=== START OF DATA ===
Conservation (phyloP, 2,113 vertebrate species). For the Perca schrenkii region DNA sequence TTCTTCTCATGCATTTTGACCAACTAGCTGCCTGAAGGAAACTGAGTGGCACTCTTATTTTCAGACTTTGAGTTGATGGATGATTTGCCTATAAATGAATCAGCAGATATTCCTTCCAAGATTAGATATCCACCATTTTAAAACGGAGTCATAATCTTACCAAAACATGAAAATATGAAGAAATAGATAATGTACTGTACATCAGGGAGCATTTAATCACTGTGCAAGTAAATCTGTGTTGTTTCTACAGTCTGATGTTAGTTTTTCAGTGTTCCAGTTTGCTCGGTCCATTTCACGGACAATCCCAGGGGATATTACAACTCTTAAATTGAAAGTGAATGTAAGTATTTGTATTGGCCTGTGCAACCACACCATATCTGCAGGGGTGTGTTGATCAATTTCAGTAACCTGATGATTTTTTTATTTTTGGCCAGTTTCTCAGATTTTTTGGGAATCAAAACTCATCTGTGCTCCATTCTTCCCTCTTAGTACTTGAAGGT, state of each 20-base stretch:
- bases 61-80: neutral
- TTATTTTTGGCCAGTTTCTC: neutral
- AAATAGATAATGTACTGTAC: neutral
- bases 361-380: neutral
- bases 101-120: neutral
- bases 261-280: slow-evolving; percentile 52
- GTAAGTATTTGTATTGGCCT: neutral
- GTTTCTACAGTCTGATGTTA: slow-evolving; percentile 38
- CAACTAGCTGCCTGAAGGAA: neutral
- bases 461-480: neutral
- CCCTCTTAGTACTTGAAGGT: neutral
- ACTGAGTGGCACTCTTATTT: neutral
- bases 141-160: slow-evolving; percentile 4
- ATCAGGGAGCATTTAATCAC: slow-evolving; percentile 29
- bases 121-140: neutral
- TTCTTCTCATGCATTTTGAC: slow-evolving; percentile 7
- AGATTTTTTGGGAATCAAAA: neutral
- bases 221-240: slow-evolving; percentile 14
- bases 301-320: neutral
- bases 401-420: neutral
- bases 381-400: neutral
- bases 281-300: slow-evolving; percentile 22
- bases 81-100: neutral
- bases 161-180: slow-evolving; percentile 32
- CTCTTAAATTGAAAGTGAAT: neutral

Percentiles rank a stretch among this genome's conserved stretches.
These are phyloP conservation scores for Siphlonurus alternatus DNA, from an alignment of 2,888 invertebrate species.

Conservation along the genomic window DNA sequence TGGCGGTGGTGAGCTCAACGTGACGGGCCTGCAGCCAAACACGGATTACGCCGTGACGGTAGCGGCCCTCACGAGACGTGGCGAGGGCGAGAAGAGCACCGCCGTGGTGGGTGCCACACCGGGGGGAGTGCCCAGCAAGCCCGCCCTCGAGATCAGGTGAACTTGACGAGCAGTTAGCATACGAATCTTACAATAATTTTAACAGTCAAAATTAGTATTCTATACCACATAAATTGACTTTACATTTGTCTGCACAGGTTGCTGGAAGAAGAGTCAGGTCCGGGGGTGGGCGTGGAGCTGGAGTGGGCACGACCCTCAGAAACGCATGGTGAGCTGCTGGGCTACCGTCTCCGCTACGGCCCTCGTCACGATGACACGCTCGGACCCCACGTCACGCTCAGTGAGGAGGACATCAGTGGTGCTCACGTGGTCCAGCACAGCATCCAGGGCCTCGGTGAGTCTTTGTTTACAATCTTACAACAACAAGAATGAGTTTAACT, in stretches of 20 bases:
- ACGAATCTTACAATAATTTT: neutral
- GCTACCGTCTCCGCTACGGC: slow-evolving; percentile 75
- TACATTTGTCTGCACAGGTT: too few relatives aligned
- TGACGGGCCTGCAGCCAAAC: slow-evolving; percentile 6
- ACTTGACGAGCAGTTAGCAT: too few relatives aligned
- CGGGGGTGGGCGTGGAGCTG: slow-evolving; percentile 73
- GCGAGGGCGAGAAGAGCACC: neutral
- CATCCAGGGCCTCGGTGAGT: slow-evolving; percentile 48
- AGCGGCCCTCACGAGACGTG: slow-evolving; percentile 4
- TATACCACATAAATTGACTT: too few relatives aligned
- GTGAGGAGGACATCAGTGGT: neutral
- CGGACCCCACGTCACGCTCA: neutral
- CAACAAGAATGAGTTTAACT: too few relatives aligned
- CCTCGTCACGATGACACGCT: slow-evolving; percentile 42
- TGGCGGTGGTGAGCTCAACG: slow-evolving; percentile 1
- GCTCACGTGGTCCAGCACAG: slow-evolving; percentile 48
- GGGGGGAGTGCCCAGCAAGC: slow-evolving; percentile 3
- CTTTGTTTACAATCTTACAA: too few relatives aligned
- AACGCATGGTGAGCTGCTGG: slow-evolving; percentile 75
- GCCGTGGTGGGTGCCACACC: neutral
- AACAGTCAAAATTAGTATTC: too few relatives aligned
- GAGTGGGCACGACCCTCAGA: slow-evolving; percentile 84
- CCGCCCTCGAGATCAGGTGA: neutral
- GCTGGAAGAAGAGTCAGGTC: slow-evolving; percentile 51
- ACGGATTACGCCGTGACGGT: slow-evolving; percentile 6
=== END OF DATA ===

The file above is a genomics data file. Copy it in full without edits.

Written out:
Conservation (phyloP, 2,113 vertebrate species). For the Perca schrenkii region DNA sequence TTCTTCTCATGCATTTTGACCAACTAGCTGCCTGAAGGAAACTGAGTGGCACTCTTATTTTCAGACTTTGAGTTGATGGATGATTTGCCTATAAATGAATCAGCAGATATTCCTTCCAAGATTAGATATCCACCATTTTAAAACGGAGTCATAATCTTACCAAAACATGAAAATATGAAGAAATAGATAATGTACTGTACATCAGGGAGCATTTAATCACTGTGCAAGTAAATCTGTGTTGTTTCTACAGTCTGATGTTAGTTTTTCAGTGTTCCAGTTTGCTCGGTCCATTTCACGGACAATCCCAGGGGATATTACAACTCTTAAATTGAAAGTGAATGTAAGTATTTGTATTGGCCTGTGCAACCACACCATATCTGCAGGGGTGTGTTGATCAATTTCAGTAACCTGATGATTTTTTTATTTTTGGCCAGTTTCTCAGATTTTTTGGGAATCAAAACTCATCTGTGCTCCATTCTTCCCTCTTAGTACTTGAAGGT, state of each 20-base stretch:
- bases 61-80: neutral
- TTATTTTTGGCCAGTTTCTC: neutral
- AAATAGATAATGTACTGTAC: neutral
- bases 361-380: neutral
- bases 101-120: neutral
- bases 261-280: slow-evolving; percentile 52
- GTAAGTATTTGTATTGGCCT: neutral
- GTTTCTACAGTCTGATGTTA: slow-evolving; percentile 38
- CAACTAGCTGCCTGAAGGAA: neutral
- bases 461-480: neutral
- CCCTCTTAGTACTTGAAGGT: neutral
- ACTGAGTGGCACTCTTATTT: neutral
- bases 141-160: slow-evolving; percentile 4
- ATCAGGGAGCATTTAATCAC: slow-evolving; percentile 29
- bases 121-140: neutral
- TTCTTCTCATGCATTTTGAC: slow-evolving; percentile 7
- AGATTTTTTGGGAATCAAAA: neutral
- bases 221-240: slow-evolving; percentile 14
- bases 301-320: neutral
- bases 401-420: neutral
- bases 381-400: neutral
- bases 281-300: slow-evolving; percentile 22
- bases 81-100: neutral
- bases 161-180: slow-evolving; percentile 32
- CTCTTAAATTGAAAGTGAAT: neutral

Percentiles rank a stretch among this genome's conserved stretches.
These are phyloP conservation scores for Siphlonurus alternatus DNA, from an alignment of 2,888 invertebrate species.

Conservation along the genomic window DNA sequence TGGCGGTGGTGAGCTCAACGTGACGGGCCTGCAGCCAAACACGGATTACGCCGTGACGGTAGCGGCCCTCACGAGACGTGGCGAGGGCGAGAAGAGCACCGCCGTGGTGGGTGCCACACCGGGGGGAGTGCCCAGCAAGCCCGCCCTCGAGATCAGGTGAACTTGACGAGCAGTTAGCATACGAATCTTACAATAATTTTAACAGTCAAAATTAGTATTCTATACCACATAAATTGACTTTACATTTGTCTGCACAGGTTGCTGGAAGAAGAGTCAGGTCCGGGGGTGGGCGTGGAGCTGGAGTGGGCACGACCCTCAGAAACGCATGGTGAGCTGCTGGGCTACCGTCTCCGCTACGGCCCTCGTCACGATGACACGCTCGGACCCCACGTCACGCTCAGTGAGGAGGACATCAGTGGTGCTCACGTGGTCCAGCACAGCATCCAGGGCCTCGGTGAGTCTTTGTTTACAATCTTACAACAACAAGAATGAGTTTAACT, in stretches of 20 bases:
- ACGAATCTTACAATAATTTT: neutral
- GCTACCGTCTCCGCTACGGC: slow-evolving; percentile 75
- TACATTTGTCTGCACAGGTT: too few relatives aligned
- TGACGGGCCTGCAGCCAAAC: slow-evolving; percentile 6
- ACTTGACGAGCAGTTAGCAT: too few relatives aligned
- CGGGGGTGGGCGTGGAGCTG: slow-evolving; percentile 73
- GCGAGGGCGAGAAGAGCACC: neutral
- CATCCAGGGCCTCGGTGAGT: slow-evolving; percentile 48
- AGCGGCCCTCACGAGACGTG: slow-evolving; percentile 4
- TATACCACATAAATTGACTT: too few relatives aligned
- GTGAGGAGGACATCAGTGGT: neutral
- CGGACCCCACGTCACGCTCA: neutral
- CAACAAGAATGAGTTTAACT: too few relatives aligned
- CCTCGTCACGATGACACGCT: slow-evolving; percentile 42
- TGGCGGTGGTGAGCTCAACG: slow-evolving; percentile 1
- GCTCACGTGGTCCAGCACAG: slow-evolving; percentile 48
- GGGGGGAGTGCCCAGCAAGC: slow-evolving; percentile 3
- CTTTGTTTACAATCTTACAA: too few relatives aligned
- AACGCATGGTGAGCTGCTGG: slow-evolving; percentile 75
- GCCGTGGTGGGTGCCACACC: neutral
- AACAGTCAAAATTAGTATTC: too few relatives aligned
- GAGTGGGCACGACCCTCAGA: slow-evolving; percentile 84
- CCGCCCTCGAGATCAGGTGA: neutral
- GCTGGAAGAAGAGTCAGGTC: slow-evolving; percentile 51
- ACGGATTACGCCGTGACGGT: slow-evolving; percentile 6